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Author Topic: Lambda....the journey begins!  (Read 1108 times)
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Dikappa
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« Reply #15 on: 16 November, 2019, 04:33:49 PM »

Thank you all for the input!

@Sebastien: a reinforcement is planned.  I feel the best way to do it is as in the second picture of your post, and drill out the original reinforcement first.  It should off course have been done BEFORE the body is painted....
I'll have to find out a way of defining where the fan will be, my engine and fan support are in Italy now....so maybe this will have to wait till it's back.

Not much done yet, again quite a bit of unplanned service work the past week....

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davidwheeler
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« Reply #16 on: 17 November, 2019, 03:37:07 PM »

Mt VIIth had been badly repaired elsewhere and I decided to make a new frame.    I bought some heavy duty box section of the right size, cut it in half with my Evolution Rage (which will cut anything) and made it up quite easily, with the rear flange rather more generous than the original.   The gauge is about twice the original and seems entirely stable so far.   The VIIIth had already been reinforced before she came into my posession (53 years ago) but also needs rebuilding as it is in leaning backwards, which does nothing for the handling, so I shall do the same with it as well.
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David Wheeler.  Lambdas, Aprilia, Fulvia Sport.(formerly Appia and Thema as well).
Dikappa
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« Reply #17 on: 18 November, 2019, 07:26:58 AM »

Not much done to the Lambda over the weekend, (although I was in the workshop two days, but 'real' work to do....)
But there is something that I would like some opinions on (dangerous I know....)

I've been thinking a while about colours for the front suspension frame (and headlights), and the rear suspension carrier tube.  They are still unpainted.
I was always thinking to have the rear tube in the body colour (as are the more forward rear spring carriers on the side) but to have the front suspension (including the frame) and headlights in black.
Now i'm a bit in doubt....

So any considerations, and if possible information on how it was originally most welcome!

Another question is al other black parts under the car and in the engine compartment: were they originally in gloss, satin, or matt (stuff like rear axle, brake cross shafts, steering gear, pedals etc)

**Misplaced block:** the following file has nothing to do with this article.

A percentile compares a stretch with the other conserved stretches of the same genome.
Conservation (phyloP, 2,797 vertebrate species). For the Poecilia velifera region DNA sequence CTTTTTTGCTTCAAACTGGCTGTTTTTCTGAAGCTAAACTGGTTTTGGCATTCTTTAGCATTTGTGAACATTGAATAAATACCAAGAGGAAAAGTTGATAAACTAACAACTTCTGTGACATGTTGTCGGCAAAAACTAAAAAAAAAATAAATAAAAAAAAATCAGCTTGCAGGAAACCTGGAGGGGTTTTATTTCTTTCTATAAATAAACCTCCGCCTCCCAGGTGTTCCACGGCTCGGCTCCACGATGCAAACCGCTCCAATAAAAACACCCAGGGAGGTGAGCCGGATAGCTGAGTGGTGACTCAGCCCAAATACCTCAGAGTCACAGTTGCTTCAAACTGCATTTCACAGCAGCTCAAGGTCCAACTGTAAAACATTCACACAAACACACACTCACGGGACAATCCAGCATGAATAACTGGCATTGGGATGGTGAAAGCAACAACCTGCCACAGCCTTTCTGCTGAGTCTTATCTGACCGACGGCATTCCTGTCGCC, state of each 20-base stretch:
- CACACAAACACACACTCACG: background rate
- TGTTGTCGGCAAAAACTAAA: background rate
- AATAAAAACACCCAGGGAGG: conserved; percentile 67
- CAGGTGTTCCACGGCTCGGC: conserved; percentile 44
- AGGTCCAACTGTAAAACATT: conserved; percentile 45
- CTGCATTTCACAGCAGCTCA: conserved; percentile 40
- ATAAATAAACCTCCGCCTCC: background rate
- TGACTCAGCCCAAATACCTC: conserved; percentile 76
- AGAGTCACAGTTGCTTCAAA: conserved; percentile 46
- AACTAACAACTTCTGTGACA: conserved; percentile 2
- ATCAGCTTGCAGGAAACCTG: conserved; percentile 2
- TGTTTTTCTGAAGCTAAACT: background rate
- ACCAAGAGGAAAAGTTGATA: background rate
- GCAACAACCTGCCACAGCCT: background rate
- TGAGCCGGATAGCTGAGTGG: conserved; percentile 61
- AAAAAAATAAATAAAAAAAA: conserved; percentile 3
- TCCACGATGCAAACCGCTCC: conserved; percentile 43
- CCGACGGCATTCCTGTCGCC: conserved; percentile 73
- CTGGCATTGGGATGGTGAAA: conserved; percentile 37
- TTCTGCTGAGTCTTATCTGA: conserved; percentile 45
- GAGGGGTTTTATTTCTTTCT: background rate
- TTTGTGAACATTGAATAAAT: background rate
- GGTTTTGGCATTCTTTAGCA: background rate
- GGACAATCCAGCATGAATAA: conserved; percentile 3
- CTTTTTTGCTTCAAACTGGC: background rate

On a very fine restored Astura on Interclassice I noticed a mix of glossy and matt paint in the engine compartment...should have taken notes!
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Sebastien
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« Reply #18 on: 18 November, 2019, 09:09:35 AM »

Koen,

The best solution for you would be to fly to San Francisco, and have a close look at the ex Peter Giddings Casaro replica.

The second best, and less expensive  Wink will be to check out the more than 100 photos on the following page.

That ex Peter Giddings car is just now for sale at Fantasy Junction, for USD 245'000.

https://fantasyjunction.com/inventory/1928-lancia-lambda/overview
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Dikappa
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« Reply #19 on: 24 November, 2019, 06:04:06 PM »

Small jobs done in the past week.  I've been working on seats, as the seats I got with the car were far to wide to fit in it!
I want the seats to be sliding due to my own long length, so that other people can drive the car too, so I trial fitted an ardea seat, which still proved too wide, but came close to what I had in mind.

As the ardea seats belong to a complete car I did not want to cut 'm up, although I did dismantle the fabric of one of the backrests to see how things were made at the time.  I was amazed by the amount of work that must have been put into these seats...

Since I had a spare set of sliding rails recoverd from the seats I got with the project that were almost identical to the ardea ones and more or less suitable for a prewar car I decided to make a copy of the ardea seats, but less wide, and this will also alow me to shape the backrests to suit the shape of the Lambda.